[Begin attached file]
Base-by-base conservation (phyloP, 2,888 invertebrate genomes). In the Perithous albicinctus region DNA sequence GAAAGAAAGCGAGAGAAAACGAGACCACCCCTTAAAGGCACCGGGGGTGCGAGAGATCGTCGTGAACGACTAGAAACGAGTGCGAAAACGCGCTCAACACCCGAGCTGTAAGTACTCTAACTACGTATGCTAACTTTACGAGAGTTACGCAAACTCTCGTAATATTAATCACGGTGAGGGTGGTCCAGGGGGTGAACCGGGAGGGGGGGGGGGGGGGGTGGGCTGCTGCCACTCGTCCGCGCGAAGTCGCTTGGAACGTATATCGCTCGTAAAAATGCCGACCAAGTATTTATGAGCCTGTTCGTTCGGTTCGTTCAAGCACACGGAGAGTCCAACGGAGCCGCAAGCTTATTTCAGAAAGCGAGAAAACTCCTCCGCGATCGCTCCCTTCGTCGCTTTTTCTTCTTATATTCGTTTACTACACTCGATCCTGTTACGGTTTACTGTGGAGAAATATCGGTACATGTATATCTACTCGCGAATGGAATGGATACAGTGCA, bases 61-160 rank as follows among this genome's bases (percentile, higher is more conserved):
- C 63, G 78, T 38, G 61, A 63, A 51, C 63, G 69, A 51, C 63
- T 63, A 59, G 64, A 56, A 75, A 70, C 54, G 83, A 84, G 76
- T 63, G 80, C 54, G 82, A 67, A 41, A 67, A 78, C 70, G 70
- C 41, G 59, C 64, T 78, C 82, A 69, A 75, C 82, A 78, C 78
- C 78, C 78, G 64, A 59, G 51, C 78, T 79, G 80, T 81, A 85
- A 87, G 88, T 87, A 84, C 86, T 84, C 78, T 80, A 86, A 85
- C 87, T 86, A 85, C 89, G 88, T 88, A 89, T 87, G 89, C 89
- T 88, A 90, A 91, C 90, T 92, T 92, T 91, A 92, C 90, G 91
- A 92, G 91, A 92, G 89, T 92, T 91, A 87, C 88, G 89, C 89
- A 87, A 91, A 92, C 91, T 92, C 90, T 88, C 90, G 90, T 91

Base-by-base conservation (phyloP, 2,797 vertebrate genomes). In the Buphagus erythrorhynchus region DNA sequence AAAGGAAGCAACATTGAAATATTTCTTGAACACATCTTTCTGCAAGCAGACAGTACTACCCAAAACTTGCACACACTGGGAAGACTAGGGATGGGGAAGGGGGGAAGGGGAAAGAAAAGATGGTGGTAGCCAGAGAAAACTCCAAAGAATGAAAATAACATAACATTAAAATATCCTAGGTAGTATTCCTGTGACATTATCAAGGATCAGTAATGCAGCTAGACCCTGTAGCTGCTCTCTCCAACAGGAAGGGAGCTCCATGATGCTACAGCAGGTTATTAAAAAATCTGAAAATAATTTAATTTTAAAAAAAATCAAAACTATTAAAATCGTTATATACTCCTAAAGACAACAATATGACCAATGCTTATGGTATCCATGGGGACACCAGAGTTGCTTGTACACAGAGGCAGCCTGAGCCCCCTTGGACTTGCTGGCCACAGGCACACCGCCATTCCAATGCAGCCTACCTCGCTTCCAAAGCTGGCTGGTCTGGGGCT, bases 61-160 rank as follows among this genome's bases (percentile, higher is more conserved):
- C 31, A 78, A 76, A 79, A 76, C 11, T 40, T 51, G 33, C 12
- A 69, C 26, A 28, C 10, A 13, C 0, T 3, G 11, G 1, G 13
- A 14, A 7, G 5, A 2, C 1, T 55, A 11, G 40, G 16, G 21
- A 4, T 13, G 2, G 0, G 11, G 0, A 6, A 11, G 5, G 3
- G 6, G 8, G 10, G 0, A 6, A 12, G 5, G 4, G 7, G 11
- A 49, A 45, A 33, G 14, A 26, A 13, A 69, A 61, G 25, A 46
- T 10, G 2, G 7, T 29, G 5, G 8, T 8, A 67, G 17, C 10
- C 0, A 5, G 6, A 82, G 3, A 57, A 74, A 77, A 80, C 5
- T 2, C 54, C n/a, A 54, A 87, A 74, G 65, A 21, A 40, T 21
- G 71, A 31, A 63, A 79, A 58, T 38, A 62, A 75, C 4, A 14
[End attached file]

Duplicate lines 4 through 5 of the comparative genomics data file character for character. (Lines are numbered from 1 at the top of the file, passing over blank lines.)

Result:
- T 63, G 80, C 54, G 82, A 67, A 41, A 67, A 78, C 70, G 70
- C 41, G 59, C 64, T 78, C 82, A 69, A 75, C 82, A 78, C 78